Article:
Kimberly Barry spends $200 a month driving her Subaru from Colorado Springs to Colorado State University-Pueblo. She's planning to be a middle school science teacher, and chose CSU-Pueblo because of its "cutting-edge" education program. However, the top cut may mean a huge rut in Barry's credit rating.
"I haven't really adjusted my budget," says Barry, a senior. "I just throw it all on credit cards."
When asked about swiftly mounting debt, she admits, "I can't think of it that way; it's like a psychosomatic thing."
Colorado's higher education outlets are thinking this way, to varying degrees, and they're shifting to accommodate suffering students via online courses. The University of Colorado at Boulder alone reported a 20 percent jump in online and distance-learning enrollment from last summer to this summer.
This fall, CSU will inaugurate Global Campus, a degree program that's entirely online. Rich Schweigert, Global Campus CEO, says the goal was to create a cost-effective program in conjunction with the community college system, enabling people statewide to get to an education.
"In fact," Schweigert says, "we waived our June and July application fee because some students come to us and asked, "Look, can you waive this so we can buy a tank of gas?'"
The global campus will offer two bachelor's, master's and certificate programs and an abundance of individual courses (including online teaching and learning).
At the University of Colorado at Colorado Springs, where university research suggests the average student commutes about five miles each way, online courses have been in place for five years. Kathryn Andrus, director of the eCollege Teaching and Learning Center, says that gas prices aside, students have gravitated toward the Web's flexible, interactive learning.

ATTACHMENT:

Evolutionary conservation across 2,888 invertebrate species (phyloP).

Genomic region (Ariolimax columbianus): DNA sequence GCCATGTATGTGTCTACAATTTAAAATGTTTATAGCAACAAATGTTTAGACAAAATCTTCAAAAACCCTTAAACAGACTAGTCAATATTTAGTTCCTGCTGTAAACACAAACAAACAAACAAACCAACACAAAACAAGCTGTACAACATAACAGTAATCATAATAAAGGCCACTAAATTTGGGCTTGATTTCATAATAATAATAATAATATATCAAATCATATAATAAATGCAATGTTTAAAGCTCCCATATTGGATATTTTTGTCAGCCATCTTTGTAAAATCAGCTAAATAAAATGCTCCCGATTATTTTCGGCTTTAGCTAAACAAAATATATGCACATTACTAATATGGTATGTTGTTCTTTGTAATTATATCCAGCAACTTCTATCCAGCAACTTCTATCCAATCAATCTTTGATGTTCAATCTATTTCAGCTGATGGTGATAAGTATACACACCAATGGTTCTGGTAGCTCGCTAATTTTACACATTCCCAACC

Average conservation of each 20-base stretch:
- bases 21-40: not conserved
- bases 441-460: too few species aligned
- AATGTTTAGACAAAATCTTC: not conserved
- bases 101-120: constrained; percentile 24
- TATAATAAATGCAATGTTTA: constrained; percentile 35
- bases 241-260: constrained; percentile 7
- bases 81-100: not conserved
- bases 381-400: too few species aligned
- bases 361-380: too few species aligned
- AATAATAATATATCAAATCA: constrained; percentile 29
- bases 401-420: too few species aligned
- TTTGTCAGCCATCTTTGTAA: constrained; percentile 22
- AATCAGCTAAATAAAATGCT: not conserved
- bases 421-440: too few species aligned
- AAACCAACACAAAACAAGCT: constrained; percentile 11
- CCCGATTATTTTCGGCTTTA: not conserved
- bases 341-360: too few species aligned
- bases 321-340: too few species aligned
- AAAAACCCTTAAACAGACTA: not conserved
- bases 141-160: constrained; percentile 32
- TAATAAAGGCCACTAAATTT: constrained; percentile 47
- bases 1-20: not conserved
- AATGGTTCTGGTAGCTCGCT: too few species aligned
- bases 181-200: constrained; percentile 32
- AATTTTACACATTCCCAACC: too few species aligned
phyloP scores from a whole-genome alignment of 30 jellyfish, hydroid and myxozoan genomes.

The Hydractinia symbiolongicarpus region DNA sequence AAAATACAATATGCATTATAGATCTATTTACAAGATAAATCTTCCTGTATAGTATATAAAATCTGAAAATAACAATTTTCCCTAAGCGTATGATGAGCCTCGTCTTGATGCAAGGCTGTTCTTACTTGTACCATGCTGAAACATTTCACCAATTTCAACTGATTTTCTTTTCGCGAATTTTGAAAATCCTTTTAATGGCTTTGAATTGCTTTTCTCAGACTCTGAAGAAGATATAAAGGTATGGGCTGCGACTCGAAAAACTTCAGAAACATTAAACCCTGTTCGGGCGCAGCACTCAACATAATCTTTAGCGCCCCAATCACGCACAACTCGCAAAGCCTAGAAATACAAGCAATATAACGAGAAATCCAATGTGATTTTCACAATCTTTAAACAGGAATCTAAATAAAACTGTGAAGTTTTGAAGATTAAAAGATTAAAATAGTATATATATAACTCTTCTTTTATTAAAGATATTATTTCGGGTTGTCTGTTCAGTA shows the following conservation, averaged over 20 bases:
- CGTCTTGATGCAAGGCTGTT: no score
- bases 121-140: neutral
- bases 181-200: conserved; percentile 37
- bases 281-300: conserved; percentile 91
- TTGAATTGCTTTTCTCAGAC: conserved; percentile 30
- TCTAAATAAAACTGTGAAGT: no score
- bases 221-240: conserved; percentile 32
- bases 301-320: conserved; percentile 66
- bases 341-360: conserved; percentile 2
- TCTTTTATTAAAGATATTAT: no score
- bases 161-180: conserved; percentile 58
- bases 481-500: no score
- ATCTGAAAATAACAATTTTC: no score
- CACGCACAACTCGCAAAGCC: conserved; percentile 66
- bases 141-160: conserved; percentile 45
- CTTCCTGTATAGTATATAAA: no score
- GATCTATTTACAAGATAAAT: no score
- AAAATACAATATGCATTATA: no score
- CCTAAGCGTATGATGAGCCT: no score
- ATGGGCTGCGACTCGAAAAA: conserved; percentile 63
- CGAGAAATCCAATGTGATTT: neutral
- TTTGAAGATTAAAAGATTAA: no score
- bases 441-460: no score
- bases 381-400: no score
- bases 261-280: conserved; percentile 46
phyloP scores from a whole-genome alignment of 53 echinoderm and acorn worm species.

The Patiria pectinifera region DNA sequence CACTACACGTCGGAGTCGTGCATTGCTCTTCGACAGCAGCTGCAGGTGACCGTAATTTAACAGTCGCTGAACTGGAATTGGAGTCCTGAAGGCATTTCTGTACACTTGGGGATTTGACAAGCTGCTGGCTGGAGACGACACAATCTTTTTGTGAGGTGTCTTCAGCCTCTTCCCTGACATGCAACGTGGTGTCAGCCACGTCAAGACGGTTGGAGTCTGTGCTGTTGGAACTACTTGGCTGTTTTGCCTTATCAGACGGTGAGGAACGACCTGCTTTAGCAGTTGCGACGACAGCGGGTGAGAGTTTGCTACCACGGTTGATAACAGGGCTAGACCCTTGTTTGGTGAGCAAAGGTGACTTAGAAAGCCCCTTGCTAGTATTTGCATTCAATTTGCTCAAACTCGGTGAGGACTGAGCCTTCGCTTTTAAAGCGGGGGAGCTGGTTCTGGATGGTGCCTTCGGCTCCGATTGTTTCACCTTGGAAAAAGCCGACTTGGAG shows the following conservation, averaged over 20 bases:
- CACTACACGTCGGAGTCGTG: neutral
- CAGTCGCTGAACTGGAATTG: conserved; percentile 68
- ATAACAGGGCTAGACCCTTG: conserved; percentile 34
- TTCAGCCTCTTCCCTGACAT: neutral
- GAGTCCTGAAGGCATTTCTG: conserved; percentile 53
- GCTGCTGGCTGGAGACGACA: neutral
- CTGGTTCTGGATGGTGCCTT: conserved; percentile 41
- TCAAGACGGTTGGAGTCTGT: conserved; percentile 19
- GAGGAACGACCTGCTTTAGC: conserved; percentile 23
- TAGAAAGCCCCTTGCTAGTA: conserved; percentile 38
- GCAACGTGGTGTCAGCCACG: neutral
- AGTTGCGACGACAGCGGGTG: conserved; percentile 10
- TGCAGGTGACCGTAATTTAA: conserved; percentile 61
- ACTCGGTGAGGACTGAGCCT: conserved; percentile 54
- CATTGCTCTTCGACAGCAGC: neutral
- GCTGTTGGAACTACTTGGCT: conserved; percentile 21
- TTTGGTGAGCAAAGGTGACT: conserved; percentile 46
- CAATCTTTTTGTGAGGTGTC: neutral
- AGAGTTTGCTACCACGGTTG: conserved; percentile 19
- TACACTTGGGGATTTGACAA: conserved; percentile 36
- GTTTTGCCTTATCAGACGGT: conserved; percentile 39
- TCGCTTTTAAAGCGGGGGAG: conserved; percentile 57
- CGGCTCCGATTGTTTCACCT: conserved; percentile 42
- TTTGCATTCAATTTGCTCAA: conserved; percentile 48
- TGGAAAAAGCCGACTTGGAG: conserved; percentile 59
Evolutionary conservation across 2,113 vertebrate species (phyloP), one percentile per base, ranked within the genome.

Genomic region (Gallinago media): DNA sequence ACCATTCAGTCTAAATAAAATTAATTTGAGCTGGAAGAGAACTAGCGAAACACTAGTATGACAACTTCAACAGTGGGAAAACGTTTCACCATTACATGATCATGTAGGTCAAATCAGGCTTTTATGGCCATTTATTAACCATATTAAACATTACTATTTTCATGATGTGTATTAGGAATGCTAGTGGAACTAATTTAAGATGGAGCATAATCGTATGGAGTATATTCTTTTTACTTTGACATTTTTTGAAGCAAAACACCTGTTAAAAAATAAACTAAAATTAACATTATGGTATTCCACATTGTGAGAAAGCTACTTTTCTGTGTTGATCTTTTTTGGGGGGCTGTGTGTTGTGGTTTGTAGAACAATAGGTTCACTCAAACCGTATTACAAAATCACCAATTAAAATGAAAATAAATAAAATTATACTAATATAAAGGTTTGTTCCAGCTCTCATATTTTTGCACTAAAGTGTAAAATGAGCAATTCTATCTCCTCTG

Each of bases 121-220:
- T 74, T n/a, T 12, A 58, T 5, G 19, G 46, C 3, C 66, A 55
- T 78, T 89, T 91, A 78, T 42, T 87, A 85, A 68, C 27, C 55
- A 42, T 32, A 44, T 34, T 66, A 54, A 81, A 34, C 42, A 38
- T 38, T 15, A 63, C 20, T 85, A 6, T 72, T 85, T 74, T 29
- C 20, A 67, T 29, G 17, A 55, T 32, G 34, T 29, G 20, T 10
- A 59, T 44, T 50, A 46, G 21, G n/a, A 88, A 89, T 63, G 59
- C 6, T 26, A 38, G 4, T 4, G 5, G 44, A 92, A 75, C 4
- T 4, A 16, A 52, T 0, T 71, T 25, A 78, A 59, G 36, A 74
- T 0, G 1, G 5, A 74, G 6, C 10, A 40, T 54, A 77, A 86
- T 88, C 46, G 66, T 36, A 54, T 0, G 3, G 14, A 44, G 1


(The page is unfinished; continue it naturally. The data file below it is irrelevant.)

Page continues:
Colorado College, while not a commuting campus, bases much of its educational philosophy on experiential learning, rooted heavily in class field trips and service trips. Gas prices will make an "inevitable impact," according to Julie Stockenberg, the director of first-year and sophomore studies. Budgets that were established months ago now might not accommodate costs for school-organized trips.
"We should have been more proactive," says Stockenberg, "but at the time, gas was $1 a gallon less."
Some programs have just required a little restructuring. CC's Center for Service and Learning reports that for its freshman orientation backpacking and service trips this year, in anticipation of transport costs, students will be dropped off using six 15-passenger vans, after which groups will continue either on public transportation or on foot.
Of course, outside the academic sphere, students will be on their own. Stockenberg speculates many could scale back their road trips, for one thing. Some will skip activities even closer to home.
Barry will be one of them.
"I don't go to [campus] events anymore, like I used to," she says.
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